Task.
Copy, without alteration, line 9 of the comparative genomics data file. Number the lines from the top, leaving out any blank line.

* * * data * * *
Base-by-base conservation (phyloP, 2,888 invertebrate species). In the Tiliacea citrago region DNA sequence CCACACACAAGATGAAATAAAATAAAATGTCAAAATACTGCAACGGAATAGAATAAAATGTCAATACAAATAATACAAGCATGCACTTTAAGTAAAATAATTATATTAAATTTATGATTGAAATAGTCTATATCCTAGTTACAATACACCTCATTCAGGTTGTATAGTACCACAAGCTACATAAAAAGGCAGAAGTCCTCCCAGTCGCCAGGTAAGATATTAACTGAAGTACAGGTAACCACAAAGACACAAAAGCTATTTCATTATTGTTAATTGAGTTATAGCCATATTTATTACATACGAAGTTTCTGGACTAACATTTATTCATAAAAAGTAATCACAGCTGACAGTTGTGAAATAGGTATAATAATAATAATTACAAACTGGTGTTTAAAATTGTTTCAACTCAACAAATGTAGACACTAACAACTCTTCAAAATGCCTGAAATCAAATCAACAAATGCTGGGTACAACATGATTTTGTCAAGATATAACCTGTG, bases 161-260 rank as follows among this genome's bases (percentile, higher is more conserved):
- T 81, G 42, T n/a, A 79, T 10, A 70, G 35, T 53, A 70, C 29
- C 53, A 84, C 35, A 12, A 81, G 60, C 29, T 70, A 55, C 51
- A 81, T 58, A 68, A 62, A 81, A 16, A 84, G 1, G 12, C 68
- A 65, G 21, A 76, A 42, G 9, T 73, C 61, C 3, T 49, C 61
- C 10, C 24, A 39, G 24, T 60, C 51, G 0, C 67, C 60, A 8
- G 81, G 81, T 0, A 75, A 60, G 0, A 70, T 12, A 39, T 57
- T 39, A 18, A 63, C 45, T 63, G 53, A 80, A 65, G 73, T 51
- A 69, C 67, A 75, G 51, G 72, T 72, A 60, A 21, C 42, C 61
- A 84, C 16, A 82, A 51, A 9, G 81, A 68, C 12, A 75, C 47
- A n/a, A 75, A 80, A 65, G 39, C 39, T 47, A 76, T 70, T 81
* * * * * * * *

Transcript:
- A 69, C 67, A 75, G 51, G 72, T 72, A 60, A 21, C 42, C 61